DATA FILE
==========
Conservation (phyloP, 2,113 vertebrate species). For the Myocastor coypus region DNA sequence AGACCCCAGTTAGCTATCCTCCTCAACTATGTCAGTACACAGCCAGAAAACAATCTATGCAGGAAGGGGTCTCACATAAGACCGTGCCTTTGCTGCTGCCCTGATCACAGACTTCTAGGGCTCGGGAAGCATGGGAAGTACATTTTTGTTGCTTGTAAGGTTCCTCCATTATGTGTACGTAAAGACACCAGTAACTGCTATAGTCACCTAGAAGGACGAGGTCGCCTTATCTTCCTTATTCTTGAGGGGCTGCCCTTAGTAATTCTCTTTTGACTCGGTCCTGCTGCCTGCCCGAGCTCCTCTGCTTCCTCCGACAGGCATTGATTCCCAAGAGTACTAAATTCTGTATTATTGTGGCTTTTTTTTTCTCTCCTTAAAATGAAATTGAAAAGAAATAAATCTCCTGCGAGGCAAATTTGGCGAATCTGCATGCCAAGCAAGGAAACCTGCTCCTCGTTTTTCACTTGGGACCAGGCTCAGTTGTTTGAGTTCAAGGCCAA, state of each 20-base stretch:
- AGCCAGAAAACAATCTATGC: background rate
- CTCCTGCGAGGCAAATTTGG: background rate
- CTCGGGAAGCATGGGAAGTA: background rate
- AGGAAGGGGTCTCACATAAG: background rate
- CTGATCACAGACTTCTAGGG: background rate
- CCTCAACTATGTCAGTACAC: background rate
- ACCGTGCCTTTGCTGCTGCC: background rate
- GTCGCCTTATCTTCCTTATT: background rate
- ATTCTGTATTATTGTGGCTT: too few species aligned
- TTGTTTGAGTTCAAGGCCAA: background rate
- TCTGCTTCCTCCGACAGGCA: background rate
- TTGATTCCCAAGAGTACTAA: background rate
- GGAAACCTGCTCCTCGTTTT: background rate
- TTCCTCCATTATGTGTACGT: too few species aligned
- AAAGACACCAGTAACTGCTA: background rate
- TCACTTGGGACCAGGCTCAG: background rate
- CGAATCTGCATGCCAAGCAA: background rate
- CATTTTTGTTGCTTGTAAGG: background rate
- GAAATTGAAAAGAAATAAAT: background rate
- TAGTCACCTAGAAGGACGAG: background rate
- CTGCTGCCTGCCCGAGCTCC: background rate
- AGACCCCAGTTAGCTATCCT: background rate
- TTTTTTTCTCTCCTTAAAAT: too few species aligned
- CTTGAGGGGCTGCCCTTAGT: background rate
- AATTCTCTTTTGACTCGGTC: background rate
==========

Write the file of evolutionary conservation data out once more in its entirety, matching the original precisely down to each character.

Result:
Conservation (phyloP, 2,113 vertebrate species). For the Myocastor coypus region DNA sequence AGACCCCAGTTAGCTATCCTCCTCAACTATGTCAGTACACAGCCAGAAAACAATCTATGCAGGAAGGGGTCTCACATAAGACCGTGCCTTTGCTGCTGCCCTGATCACAGACTTCTAGGGCTCGGGAAGCATGGGAAGTACATTTTTGTTGCTTGTAAGGTTCCTCCATTATGTGTACGTAAAGACACCAGTAACTGCTATAGTCACCTAGAAGGACGAGGTCGCCTTATCTTCCTTATTCTTGAGGGGCTGCCCTTAGTAATTCTCTTTTGACTCGGTCCTGCTGCCTGCCCGAGCTCCTCTGCTTCCTCCGACAGGCATTGATTCCCAAGAGTACTAAATTCTGTATTATTGTGGCTTTTTTTTTCTCTCCTTAAAATGAAATTGAAAAGAAATAAATCTCCTGCGAGGCAAATTTGGCGAATCTGCATGCCAAGCAAGGAAACCTGCTCCTCGTTTTTCACTTGGGACCAGGCTCAGTTGTTTGAGTTCAAGGCCAA, state of each 20-base stretch:
- AGCCAGAAAACAATCTATGC: background rate
- CTCCTGCGAGGCAAATTTGG: background rate
- CTCGGGAAGCATGGGAAGTA: background rate
- AGGAAGGGGTCTCACATAAG: background rate
- CTGATCACAGACTTCTAGGG: background rate
- CCTCAACTATGTCAGTACAC: background rate
- ACCGTGCCTTTGCTGCTGCC: background rate
- GTCGCCTTATCTTCCTTATT: background rate
- ATTCTGTATTATTGTGGCTT: too few species aligned
- TTGTTTGAGTTCAAGGCCAA: background rate
- TCTGCTTCCTCCGACAGGCA: background rate
- TTGATTCCCAAGAGTACTAA: background rate
- GGAAACCTGCTCCTCGTTTT: background rate
- TTCCTCCATTATGTGTACGT: too few species aligned
- AAAGACACCAGTAACTGCTA: background rate
- TCACTTGGGACCAGGCTCAG: background rate
- CGAATCTGCATGCCAAGCAA: background rate
- CATTTTTGTTGCTTGTAAGG: background rate
- GAAATTGAAAAGAAATAAAT: background rate
- TAGTCACCTAGAAGGACGAG: background rate
- CTGCTGCCTGCCCGAGCTCC: background rate
- AGACCCCAGTTAGCTATCCT: background rate
- TTTTTTTCTCTCCTTAAAAT: too few species aligned
- CTTGAGGGGCTGCCCTTAGT: background rate
- AATTCTCTTTTGACTCGGTC: background rate